Publishing is a competitive business. As such, we cannot reveal to you how we conduct that business.
We look forward to receiving your submission if you choose to follow up on this opportunity.
So the bottom line is that they make the money for cheaply publishing a book, and the artists may receive some advertising. But... do the artists retain all rights to the works and photos, or will the "authors" feel free to publish the photos elsewhere?
The Rule: If it sounds too good to be true, it usually is.
Well, I guess that's about what I expected. Thanks for attempting to get more info on this, David! I got the same e-mail from Scylla, but thanks for sharing it anyway.
While I'm still not certain if I'm going to participate or not, I went ahead and requested a submission form, as that document will likely provide more concrete information on the nuts and bolts of the affair. If I do participate, I'm probably going to have to make some original stuff, as I don't think it would be right to submit photos of copyrighted characters (which is the bulk of my work).
Who retains ownership of the photos submitted is a good question that I hadn't thought of, Sue. While it would be foolish to assume anything, I would think that the publishing company would have fair right to use them for the book, reprints (if any), and promotional purposes, but beyond that, they would remain the property of the artist and/or photographer, but I could be wrong. I asked Terri that question, along with my request for the submission form, so, I should find out one way or another, in the near future.
I am fairly certain that an artist always has copyright of their own work. This has certainly been the case with the various publications I have had work in. Unless an agreement is met between the artist and the publisher, but I personally would not be seen for dust if I was asked to hand over copyright.
U.S. copyrights are protected in the U.S., and I'm sure it's the same in Britain.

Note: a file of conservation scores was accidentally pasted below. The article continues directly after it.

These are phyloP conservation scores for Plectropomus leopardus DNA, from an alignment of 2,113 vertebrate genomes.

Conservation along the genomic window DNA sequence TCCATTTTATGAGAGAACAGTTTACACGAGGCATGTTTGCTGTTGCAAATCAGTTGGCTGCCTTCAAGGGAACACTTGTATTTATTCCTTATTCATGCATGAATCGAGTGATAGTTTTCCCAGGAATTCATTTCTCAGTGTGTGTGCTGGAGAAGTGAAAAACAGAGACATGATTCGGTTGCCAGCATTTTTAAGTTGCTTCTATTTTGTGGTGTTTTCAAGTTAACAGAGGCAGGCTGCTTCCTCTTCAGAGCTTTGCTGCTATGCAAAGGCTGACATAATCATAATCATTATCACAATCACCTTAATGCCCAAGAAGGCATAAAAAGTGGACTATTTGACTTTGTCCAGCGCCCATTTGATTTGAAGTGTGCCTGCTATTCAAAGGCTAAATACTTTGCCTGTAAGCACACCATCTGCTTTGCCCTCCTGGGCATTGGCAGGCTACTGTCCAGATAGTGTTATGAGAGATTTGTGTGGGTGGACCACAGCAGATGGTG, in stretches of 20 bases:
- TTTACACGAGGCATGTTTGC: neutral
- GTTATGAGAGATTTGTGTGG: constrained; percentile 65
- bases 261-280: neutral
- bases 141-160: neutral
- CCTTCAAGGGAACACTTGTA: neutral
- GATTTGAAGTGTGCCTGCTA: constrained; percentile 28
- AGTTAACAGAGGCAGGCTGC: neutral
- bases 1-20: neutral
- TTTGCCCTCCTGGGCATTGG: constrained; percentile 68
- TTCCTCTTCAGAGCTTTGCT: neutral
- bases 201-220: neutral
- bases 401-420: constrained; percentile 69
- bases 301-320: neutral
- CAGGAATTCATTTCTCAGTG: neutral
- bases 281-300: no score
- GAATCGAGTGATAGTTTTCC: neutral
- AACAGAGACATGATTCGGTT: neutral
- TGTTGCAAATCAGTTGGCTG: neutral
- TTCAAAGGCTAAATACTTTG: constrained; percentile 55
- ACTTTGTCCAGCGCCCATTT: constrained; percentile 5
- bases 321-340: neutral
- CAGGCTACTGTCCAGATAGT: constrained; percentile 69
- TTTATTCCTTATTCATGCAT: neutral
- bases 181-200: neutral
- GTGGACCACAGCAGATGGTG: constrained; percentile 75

And there's no such thing as an "international copyright" that will protect your work in every country. Some countries have bilateral agreements with the U.S. (and Britain, separately) and will honor your copyrights, under the Berne Convention, and some won't. The copyright mark © [c in a circle] should always be in plain sight.
Here is some info on U.S./International copyrights: http://www.copyright.gov/fls/fl100.html
And here is some info from the UK on the Berne Convention: http://www.copyrightservice.co.uk/copyr … convention
Here is a list (from 2006) that lists the countries that abide by the Berne Convention: http://www.copyrightaid.co.uk/copyright … gnatories. However, I found that there is somewhat of a gray area on where or not certain places are considered countries; Taiwan is considered a country in some circumstances, but not in others. I wonder how many other places there are?
And if someone in another country does reproduce your work for their own profit or use, how many newcomers to the art/craft field would have the means to fight? Personally, if it seems like it might be shady, you have a decision to make: you can "donate" your work and plan on losing it without a fight, and then move on; if you have the wherewithall (or a generous attorney in the family), you could put up a fight; stick with sources from your own country. But another question comes to mind: how will you really know if your design has been copied?
Okay, I got the submission form from Terri, here are all the details:
For each artist participating, we need:
1. Information about the artist and the artwork. For artwork that is part of an installation, a brief history of the project will be needed. A brief description (250 words or less) of your techniques and creative process for each item is needed. One purpose of the book is to allow the artists to tell their own stories about their artwork. An artist’s statement will also be required. Brief interesting anecdotes related to various pieces and installations are also welcome here. We will need to receive text submissions as Microsoft Word documents. Please do not send us articles written about you and your work by others. We are interested in your reflections on your own work, not the copyrighted words and ideas of others. A resume is required for the judging.